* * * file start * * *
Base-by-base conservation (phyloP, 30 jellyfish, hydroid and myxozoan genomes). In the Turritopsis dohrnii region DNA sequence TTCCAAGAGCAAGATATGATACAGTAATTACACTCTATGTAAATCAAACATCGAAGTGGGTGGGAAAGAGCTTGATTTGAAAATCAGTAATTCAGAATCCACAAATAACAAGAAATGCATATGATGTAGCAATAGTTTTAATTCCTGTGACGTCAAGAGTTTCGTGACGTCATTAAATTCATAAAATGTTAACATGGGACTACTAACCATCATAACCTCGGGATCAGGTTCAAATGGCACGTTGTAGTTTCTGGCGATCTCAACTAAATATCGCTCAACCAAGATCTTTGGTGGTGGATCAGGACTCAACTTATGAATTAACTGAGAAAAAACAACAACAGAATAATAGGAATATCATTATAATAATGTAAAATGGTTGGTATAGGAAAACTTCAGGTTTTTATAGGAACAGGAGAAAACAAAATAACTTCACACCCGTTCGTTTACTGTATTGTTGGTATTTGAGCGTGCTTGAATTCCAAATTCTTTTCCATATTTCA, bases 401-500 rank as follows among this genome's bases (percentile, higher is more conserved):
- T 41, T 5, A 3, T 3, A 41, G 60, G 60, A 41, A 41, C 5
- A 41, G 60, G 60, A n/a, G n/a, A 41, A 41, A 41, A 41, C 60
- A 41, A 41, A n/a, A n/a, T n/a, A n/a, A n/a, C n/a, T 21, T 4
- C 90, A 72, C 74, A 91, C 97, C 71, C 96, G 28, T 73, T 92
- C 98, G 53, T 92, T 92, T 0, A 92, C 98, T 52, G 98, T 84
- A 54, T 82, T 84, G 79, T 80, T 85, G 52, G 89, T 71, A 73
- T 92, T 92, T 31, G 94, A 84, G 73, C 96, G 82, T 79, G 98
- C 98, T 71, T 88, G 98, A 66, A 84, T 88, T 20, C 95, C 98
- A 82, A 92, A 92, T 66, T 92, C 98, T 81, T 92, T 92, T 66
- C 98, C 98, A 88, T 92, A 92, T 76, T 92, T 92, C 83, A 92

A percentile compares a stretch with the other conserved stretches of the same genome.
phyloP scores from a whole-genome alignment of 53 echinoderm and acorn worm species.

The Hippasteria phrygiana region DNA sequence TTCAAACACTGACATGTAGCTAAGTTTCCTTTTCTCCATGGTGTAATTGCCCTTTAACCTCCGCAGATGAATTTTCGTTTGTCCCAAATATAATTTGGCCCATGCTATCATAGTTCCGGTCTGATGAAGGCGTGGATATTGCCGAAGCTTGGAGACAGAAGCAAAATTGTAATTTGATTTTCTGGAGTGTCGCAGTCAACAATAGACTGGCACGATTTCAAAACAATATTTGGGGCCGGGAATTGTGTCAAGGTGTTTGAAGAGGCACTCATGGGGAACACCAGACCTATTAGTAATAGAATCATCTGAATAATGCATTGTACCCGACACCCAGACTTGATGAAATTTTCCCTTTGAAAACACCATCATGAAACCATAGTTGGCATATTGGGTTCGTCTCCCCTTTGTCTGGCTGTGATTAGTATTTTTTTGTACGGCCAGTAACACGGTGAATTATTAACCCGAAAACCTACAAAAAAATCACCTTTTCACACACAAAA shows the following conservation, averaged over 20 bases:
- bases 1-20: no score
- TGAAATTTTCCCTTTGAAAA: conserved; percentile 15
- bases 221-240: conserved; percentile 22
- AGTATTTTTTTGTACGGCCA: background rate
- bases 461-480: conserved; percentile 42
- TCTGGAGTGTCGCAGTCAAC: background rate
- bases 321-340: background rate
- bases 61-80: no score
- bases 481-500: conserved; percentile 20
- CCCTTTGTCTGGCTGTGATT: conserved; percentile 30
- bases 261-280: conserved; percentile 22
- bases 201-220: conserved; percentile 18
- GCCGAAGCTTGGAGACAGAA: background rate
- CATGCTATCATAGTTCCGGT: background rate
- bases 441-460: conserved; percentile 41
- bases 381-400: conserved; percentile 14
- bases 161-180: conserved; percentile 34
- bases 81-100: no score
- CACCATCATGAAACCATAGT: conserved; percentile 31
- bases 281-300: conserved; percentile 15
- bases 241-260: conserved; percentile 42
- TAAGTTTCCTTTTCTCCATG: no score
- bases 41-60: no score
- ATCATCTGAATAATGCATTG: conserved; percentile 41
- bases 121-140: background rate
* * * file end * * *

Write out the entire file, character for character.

Base-by-base conservation (phyloP, 30 jellyfish, hydroid and myxozoan genomes). In the Turritopsis dohrnii region DNA sequence TTCCAAGAGCAAGATATGATACAGTAATTACACTCTATGTAAATCAAACATCGAAGTGGGTGGGAAAGAGCTTGATTTGAAAATCAGTAATTCAGAATCCACAAATAACAAGAAATGCATATGATGTAGCAATAGTTTTAATTCCTGTGACGTCAAGAGTTTCGTGACGTCATTAAATTCATAAAATGTTAACATGGGACTACTAACCATCATAACCTCGGGATCAGGTTCAAATGGCACGTTGTAGTTTCTGGCGATCTCAACTAAATATCGCTCAACCAAGATCTTTGGTGGTGGATCAGGACTCAACTTATGAATTAACTGAGAAAAAACAACAACAGAATAATAGGAATATCATTATAATAATGTAAAATGGTTGGTATAGGAAAACTTCAGGTTTTTATAGGAACAGGAGAAAACAAAATAACTTCACACCCGTTCGTTTACTGTATTGTTGGTATTTGAGCGTGCTTGAATTCCAAATTCTTTTCCATATTTCA, bases 401-500 rank as follows among this genome's bases (percentile, higher is more conserved):
- T 41, T 5, A 3, T 3, A 41, G 60, G 60, A 41, A 41, C 5
- A 41, G 60, G 60, A n/a, G n/a, A 41, A 41, A 41, A 41, C 60
- A 41, A 41, A n/a, A n/a, T n/a, A n/a, A n/a, C n/a, T 21, T 4
- C 90, A 72, C 74, A 91, C 97, C 71, C 96, G 28, T 73, T 92
- C 98, G 53, T 92, T 92, T 0, A 92, C 98, T 52, G 98, T 84
- A 54, T 82, T 84, G 79, T 80, T 85, G 52, G 89, T 71, A 73
- T 92, T 92, T 31, G 94, A 84, G 73, C 96, G 82, T 79, G 98
- C 98, T 71, T 88, G 98, A 66, A 84, T 88, T 20, C 95, C 98
- A 82, A 92, A 92, T 66, T 92, C 98, T 81, T 92, T 92, T 66
- C 98, C 98, A 88, T 92, A 92, T 76, T 92, T 92, C 83, A 92

A percentile compares a stretch with the other conserved stretches of the same genome.
phyloP scores from a whole-genome alignment of 53 echinoderm and acorn worm species.

The Hippasteria phrygiana region DNA sequence TTCAAACACTGACATGTAGCTAAGTTTCCTTTTCTCCATGGTGTAATTGCCCTTTAACCTCCGCAGATGAATTTTCGTTTGTCCCAAATATAATTTGGCCCATGCTATCATAGTTCCGGTCTGATGAAGGCGTGGATATTGCCGAAGCTTGGAGACAGAAGCAAAATTGTAATTTGATTTTCTGGAGTGTCGCAGTCAACAATAGACTGGCACGATTTCAAAACAATATTTGGGGCCGGGAATTGTGTCAAGGTGTTTGAAGAGGCACTCATGGGGAACACCAGACCTATTAGTAATAGAATCATCTGAATAATGCATTGTACCCGACACCCAGACTTGATGAAATTTTCCCTTTGAAAACACCATCATGAAACCATAGTTGGCATATTGGGTTCGTCTCCCCTTTGTCTGGCTGTGATTAGTATTTTTTTGTACGGCCAGTAACACGGTGAATTATTAACCCGAAAACCTACAAAAAAATCACCTTTTCACACACAAAA shows the following conservation, averaged over 20 bases:
- bases 1-20: no score
- TGAAATTTTCCCTTTGAAAA: conserved; percentile 15
- bases 221-240: conserved; percentile 22
- AGTATTTTTTTGTACGGCCA: background rate
- bases 461-480: conserved; percentile 42
- TCTGGAGTGTCGCAGTCAAC: background rate
- bases 321-340: background rate
- bases 61-80: no score
- bases 481-500: conserved; percentile 20
- CCCTTTGTCTGGCTGTGATT: conserved; percentile 30
- bases 261-280: conserved; percentile 22
- bases 201-220: conserved; percentile 18
- GCCGAAGCTTGGAGACAGAA: background rate
- CATGCTATCATAGTTCCGGT: background rate
- bases 441-460: conserved; percentile 41
- bases 381-400: conserved; percentile 14
- bases 161-180: conserved; percentile 34
- bases 81-100: no score
- CACCATCATGAAACCATAGT: conserved; percentile 31
- bases 281-300: conserved; percentile 15
- bases 241-260: conserved; percentile 42
- TAAGTTTCCTTTTCTCCATG: no score
- bases 41-60: no score
- ATCATCTGAATAATGCATTG: conserved; percentile 41
- bases 121-140: background rate